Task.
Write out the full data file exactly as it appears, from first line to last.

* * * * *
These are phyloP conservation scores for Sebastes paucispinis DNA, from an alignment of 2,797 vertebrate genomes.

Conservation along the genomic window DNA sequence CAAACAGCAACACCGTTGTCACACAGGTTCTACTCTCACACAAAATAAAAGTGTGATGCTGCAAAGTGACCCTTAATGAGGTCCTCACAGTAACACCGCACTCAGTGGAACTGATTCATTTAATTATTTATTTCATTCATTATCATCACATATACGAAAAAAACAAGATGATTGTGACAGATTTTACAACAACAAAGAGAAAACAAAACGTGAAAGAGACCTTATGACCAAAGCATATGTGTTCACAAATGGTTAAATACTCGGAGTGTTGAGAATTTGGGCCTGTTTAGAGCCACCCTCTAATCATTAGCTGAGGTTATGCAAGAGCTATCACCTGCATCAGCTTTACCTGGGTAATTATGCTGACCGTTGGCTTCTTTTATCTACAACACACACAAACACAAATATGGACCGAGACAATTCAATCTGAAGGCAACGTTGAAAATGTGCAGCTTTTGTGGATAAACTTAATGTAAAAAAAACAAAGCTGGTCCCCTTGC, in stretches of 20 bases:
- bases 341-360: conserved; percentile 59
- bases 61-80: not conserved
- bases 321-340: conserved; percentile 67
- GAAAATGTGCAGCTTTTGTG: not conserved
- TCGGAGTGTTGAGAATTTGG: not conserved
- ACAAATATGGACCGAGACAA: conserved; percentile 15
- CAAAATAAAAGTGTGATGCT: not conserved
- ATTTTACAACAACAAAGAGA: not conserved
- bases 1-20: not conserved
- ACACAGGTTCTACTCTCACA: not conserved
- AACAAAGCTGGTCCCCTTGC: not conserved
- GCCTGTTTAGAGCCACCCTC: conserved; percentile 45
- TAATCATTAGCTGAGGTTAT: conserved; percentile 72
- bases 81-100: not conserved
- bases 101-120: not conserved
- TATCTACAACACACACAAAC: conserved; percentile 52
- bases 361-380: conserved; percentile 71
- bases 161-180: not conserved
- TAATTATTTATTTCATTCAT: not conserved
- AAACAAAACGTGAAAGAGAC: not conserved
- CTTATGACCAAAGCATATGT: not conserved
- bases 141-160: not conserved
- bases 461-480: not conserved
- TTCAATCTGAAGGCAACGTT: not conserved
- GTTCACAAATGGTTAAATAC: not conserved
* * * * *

These are phyloP conservation scores for Sebastes paucispinis DNA, from an alignment of 2,797 vertebrate genomes.

Conservation along the genomic window DNA sequence CAAACAGCAACACCGTTGTCACACAGGTTCTACTCTCACACAAAATAAAAGTGTGATGCTGCAAAGTGACCCTTAATGAGGTCCTCACAGTAACACCGCACTCAGTGGAACTGATTCATTTAATTATTTATTTCATTCATTATCATCACATATACGAAAAAAACAAGATGATTGTGACAGATTTTACAACAACAAAGAGAAAACAAAACGTGAAAGAGACCTTATGACCAAAGCATATGTGTTCACAAATGGTTAAATACTCGGAGTGTTGAGAATTTGGGCCTGTTTAGAGCCACCCTCTAATCATTAGCTGAGGTTATGCAAGAGCTATCACCTGCATCAGCTTTACCTGGGTAATTATGCTGACCGTTGGCTTCTTTTATCTACAACACACACAAACACAAATATGGACCGAGACAATTCAATCTGAAGGCAACGTTGAAAATGTGCAGCTTTTGTGGATAAACTTAATGTAAAAAAAACAAAGCTGGTCCCCTTGC, in stretches of 20 bases:
- bases 341-360: conserved; percentile 59
- bases 61-80: not conserved
- bases 321-340: conserved; percentile 67
- GAAAATGTGCAGCTTTTGTG: not conserved
- TCGGAGTGTTGAGAATTTGG: not conserved
- ACAAATATGGACCGAGACAA: conserved; percentile 15
- CAAAATAAAAGTGTGATGCT: not conserved
- ATTTTACAACAACAAAGAGA: not conserved
- bases 1-20: not conserved
- ACACAGGTTCTACTCTCACA: not conserved
- AACAAAGCTGGTCCCCTTGC: not conserved
- GCCTGTTTAGAGCCACCCTC: conserved; percentile 45
- TAATCATTAGCTGAGGTTAT: conserved; percentile 72
- bases 81-100: not conserved
- bases 101-120: not conserved
- TATCTACAACACACACAAAC: conserved; percentile 52
- bases 361-380: conserved; percentile 71
- bases 161-180: not conserved
- TAATTATTTATTTCATTCAT: not conserved
- AAACAAAACGTGAAAGAGAC: not conserved
- CTTATGACCAAAGCATATGT: not conserved
- bases 141-160: not conserved
- bases 461-480: not conserved
- TTCAATCTGAAGGCAACGTT: not conserved
- GTTCACAAATGGTTAAATAC: not conserved